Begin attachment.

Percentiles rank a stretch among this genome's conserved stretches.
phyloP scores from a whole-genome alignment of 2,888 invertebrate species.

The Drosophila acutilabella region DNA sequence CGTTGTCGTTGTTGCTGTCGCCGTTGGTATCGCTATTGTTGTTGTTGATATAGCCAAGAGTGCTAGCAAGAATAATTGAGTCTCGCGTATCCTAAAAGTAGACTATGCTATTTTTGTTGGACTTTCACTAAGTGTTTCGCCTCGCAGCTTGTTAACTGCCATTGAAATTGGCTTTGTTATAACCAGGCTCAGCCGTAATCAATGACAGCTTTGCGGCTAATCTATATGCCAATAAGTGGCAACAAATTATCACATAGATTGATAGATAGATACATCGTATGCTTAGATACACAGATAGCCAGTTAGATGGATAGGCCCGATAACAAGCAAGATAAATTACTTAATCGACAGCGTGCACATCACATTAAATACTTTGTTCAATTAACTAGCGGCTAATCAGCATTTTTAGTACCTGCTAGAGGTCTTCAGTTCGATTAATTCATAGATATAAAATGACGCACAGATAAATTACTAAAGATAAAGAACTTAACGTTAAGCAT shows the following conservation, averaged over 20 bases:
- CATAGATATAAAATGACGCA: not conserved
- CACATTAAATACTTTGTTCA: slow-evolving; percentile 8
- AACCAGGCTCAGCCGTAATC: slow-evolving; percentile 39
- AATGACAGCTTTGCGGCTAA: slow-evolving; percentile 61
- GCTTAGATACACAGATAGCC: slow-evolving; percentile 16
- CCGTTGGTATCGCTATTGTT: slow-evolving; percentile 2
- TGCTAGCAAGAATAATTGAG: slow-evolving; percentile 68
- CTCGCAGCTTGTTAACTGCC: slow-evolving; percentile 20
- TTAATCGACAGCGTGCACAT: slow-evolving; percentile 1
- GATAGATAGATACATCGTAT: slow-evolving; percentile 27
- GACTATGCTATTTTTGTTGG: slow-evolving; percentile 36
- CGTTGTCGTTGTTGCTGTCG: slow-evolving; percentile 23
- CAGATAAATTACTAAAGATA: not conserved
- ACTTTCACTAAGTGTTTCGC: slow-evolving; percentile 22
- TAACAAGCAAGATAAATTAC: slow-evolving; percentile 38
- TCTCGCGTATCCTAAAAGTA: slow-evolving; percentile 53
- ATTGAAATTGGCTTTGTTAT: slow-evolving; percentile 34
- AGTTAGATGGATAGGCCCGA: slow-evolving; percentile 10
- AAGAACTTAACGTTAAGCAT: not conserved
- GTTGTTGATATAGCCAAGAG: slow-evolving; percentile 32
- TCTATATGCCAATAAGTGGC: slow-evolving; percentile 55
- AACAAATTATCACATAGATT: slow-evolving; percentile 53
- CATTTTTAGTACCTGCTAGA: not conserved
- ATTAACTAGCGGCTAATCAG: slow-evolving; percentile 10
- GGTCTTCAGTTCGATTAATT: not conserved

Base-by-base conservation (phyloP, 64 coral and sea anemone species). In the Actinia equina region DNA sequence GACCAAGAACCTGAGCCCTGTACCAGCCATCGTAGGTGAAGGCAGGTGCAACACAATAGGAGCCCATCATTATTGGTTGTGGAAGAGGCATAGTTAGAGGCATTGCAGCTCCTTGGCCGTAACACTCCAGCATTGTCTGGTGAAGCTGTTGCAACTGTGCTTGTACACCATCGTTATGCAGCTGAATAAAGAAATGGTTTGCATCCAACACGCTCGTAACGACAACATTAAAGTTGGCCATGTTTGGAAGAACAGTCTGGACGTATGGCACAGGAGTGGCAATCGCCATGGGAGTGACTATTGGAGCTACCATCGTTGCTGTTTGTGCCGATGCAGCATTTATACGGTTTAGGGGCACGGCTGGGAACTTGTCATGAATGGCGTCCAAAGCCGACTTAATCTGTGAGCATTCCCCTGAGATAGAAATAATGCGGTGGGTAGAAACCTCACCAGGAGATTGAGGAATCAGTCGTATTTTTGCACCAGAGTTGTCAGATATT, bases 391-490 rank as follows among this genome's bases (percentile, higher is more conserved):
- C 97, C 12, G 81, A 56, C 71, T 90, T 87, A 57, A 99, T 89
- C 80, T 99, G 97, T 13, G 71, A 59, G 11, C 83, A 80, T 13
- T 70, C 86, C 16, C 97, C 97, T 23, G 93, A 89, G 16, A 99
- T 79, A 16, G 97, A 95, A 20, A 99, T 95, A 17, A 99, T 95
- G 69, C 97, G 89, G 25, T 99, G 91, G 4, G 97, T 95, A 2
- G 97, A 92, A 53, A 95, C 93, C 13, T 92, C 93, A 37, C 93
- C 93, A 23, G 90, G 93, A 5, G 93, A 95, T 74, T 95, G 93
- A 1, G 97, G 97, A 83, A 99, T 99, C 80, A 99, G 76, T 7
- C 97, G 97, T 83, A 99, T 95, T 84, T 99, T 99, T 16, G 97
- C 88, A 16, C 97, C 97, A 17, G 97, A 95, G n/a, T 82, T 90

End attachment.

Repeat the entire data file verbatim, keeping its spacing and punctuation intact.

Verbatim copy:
Percentiles rank a stretch among this genome's conserved stretches.
phyloP scores from a whole-genome alignment of 2,888 invertebrate species.

The Drosophila acutilabella region DNA sequence CGTTGTCGTTGTTGCTGTCGCCGTTGGTATCGCTATTGTTGTTGTTGATATAGCCAAGAGTGCTAGCAAGAATAATTGAGTCTCGCGTATCCTAAAAGTAGACTATGCTATTTTTGTTGGACTTTCACTAAGTGTTTCGCCTCGCAGCTTGTTAACTGCCATTGAAATTGGCTTTGTTATAACCAGGCTCAGCCGTAATCAATGACAGCTTTGCGGCTAATCTATATGCCAATAAGTGGCAACAAATTATCACATAGATTGATAGATAGATACATCGTATGCTTAGATACACAGATAGCCAGTTAGATGGATAGGCCCGATAACAAGCAAGATAAATTACTTAATCGACAGCGTGCACATCACATTAAATACTTTGTTCAATTAACTAGCGGCTAATCAGCATTTTTAGTACCTGCTAGAGGTCTTCAGTTCGATTAATTCATAGATATAAAATGACGCACAGATAAATTACTAAAGATAAAGAACTTAACGTTAAGCAT shows the following conservation, averaged over 20 bases:
- CATAGATATAAAATGACGCA: not conserved
- CACATTAAATACTTTGTTCA: slow-evolving; percentile 8
- AACCAGGCTCAGCCGTAATC: slow-evolving; percentile 39
- AATGACAGCTTTGCGGCTAA: slow-evolving; percentile 61
- GCTTAGATACACAGATAGCC: slow-evolving; percentile 16
- CCGTTGGTATCGCTATTGTT: slow-evolving; percentile 2
- TGCTAGCAAGAATAATTGAG: slow-evolving; percentile 68
- CTCGCAGCTTGTTAACTGCC: slow-evolving; percentile 20
- TTAATCGACAGCGTGCACAT: slow-evolving; percentile 1
- GATAGATAGATACATCGTAT: slow-evolving; percentile 27
- GACTATGCTATTTTTGTTGG: slow-evolving; percentile 36
- CGTTGTCGTTGTTGCTGTCG: slow-evolving; percentile 23
- CAGATAAATTACTAAAGATA: not conserved
- ACTTTCACTAAGTGTTTCGC: slow-evolving; percentile 22
- TAACAAGCAAGATAAATTAC: slow-evolving; percentile 38
- TCTCGCGTATCCTAAAAGTA: slow-evolving; percentile 53
- ATTGAAATTGGCTTTGTTAT: slow-evolving; percentile 34
- AGTTAGATGGATAGGCCCGA: slow-evolving; percentile 10
- AAGAACTTAACGTTAAGCAT: not conserved
- GTTGTTGATATAGCCAAGAG: slow-evolving; percentile 32
- TCTATATGCCAATAAGTGGC: slow-evolving; percentile 55
- AACAAATTATCACATAGATT: slow-evolving; percentile 53
- CATTTTTAGTACCTGCTAGA: not conserved
- ATTAACTAGCGGCTAATCAG: slow-evolving; percentile 10
- GGTCTTCAGTTCGATTAATT: not conserved

Base-by-base conservation (phyloP, 64 coral and sea anemone species). In the Actinia equina region DNA sequence GACCAAGAACCTGAGCCCTGTACCAGCCATCGTAGGTGAAGGCAGGTGCAACACAATAGGAGCCCATCATTATTGGTTGTGGAAGAGGCATAGTTAGAGGCATTGCAGCTCCTTGGCCGTAACACTCCAGCATTGTCTGGTGAAGCTGTTGCAACTGTGCTTGTACACCATCGTTATGCAGCTGAATAAAGAAATGGTTTGCATCCAACACGCTCGTAACGACAACATTAAAGTTGGCCATGTTTGGAAGAACAGTCTGGACGTATGGCACAGGAGTGGCAATCGCCATGGGAGTGACTATTGGAGCTACCATCGTTGCTGTTTGTGCCGATGCAGCATTTATACGGTTTAGGGGCACGGCTGGGAACTTGTCATGAATGGCGTCCAAAGCCGACTTAATCTGTGAGCATTCCCCTGAGATAGAAATAATGCGGTGGGTAGAAACCTCACCAGGAGATTGAGGAATCAGTCGTATTTTTGCACCAGAGTTGTCAGATATT, bases 391-490 rank as follows among this genome's bases (percentile, higher is more conserved):
- C 97, C 12, G 81, A 56, C 71, T 90, T 87, A 57, A 99, T 89
- C 80, T 99, G 97, T 13, G 71, A 59, G 11, C 83, A 80, T 13
- T 70, C 86, C 16, C 97, C 97, T 23, G 93, A 89, G 16, A 99
- T 79, A 16, G 97, A 95, A 20, A 99, T 95, A 17, A 99, T 95
- G 69, C 97, G 89, G 25, T 99, G 91, G 4, G 97, T 95, A 2
- G 97, A 92, A 53, A 95, C 93, C 13, T 92, C 93, A 37, C 93
- C 93, A 23, G 90, G 93, A 5, G 93, A 95, T 74, T 95, G 93
- A 1, G 97, G 97, A 83, A 99, T 99, C 80, A 99, G 76, T 7
- C 97, G 97, T 83, A 99, T 95, T 84, T 99, T 99, T 16, G 97
- C 88, A 16, C 97, C 97, A 17, G 97, A 95, G n/a, T 82, T 90